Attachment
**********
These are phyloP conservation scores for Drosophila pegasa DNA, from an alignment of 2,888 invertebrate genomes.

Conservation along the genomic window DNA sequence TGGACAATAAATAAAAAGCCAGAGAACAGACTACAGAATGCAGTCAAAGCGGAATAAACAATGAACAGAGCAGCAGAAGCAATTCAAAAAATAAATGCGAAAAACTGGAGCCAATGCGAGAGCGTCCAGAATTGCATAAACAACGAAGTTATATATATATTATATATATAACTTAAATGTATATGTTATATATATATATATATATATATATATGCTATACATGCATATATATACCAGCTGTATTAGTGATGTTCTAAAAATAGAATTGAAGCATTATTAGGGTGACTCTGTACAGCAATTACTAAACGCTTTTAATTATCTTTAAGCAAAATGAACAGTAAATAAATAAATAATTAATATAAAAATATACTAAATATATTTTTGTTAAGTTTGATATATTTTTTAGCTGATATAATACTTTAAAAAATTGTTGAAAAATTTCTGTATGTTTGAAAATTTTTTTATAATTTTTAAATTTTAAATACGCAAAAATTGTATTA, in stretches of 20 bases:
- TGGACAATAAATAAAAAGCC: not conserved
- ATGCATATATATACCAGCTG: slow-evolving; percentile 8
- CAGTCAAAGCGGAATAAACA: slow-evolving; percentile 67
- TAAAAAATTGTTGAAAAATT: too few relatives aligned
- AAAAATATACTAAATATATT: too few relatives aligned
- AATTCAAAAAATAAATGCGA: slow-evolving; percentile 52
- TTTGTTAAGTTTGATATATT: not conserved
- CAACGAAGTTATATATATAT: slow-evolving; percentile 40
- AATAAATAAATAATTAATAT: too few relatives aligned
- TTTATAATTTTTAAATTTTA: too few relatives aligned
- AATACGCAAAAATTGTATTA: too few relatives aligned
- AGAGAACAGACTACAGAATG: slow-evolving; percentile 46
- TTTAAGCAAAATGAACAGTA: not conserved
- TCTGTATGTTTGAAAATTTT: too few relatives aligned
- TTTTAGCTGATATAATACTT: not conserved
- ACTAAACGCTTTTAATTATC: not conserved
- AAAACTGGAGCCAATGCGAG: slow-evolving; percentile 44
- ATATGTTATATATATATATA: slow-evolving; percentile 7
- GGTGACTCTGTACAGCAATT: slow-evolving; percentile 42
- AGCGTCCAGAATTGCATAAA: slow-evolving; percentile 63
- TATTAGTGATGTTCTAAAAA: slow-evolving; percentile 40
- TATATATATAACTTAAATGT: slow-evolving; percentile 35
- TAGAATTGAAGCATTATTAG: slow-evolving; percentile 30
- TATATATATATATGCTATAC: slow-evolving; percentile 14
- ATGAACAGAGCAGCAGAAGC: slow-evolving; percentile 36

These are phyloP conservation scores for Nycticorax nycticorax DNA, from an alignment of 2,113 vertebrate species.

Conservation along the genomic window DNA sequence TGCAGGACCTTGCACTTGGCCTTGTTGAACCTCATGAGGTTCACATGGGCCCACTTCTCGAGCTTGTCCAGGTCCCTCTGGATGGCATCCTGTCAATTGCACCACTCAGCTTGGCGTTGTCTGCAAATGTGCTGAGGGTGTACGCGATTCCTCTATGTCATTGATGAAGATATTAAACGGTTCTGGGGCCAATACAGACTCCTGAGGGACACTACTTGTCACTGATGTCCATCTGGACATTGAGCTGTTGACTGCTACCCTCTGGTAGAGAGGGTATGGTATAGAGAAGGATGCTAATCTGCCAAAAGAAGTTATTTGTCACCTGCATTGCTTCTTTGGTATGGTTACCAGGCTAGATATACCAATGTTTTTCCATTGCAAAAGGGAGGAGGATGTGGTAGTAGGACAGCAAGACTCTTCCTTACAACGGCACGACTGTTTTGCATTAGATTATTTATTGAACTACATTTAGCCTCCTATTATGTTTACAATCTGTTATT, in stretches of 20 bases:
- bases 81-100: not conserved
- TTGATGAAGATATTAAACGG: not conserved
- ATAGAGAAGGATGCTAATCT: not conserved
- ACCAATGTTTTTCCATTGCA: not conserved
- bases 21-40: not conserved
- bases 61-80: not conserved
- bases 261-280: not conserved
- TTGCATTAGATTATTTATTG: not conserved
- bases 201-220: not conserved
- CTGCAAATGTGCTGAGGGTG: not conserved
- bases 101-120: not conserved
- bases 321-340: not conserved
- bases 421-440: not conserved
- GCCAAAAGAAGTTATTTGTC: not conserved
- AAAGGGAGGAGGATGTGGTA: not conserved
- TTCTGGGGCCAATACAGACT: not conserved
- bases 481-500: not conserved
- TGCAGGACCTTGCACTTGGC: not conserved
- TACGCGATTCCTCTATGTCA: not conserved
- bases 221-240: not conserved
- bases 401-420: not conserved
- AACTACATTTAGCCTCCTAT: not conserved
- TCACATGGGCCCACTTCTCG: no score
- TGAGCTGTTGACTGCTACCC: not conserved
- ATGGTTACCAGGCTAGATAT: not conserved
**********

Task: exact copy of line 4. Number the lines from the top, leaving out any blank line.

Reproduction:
- ATGCATATATATACCAGCTG: slow-evolving; percentile 8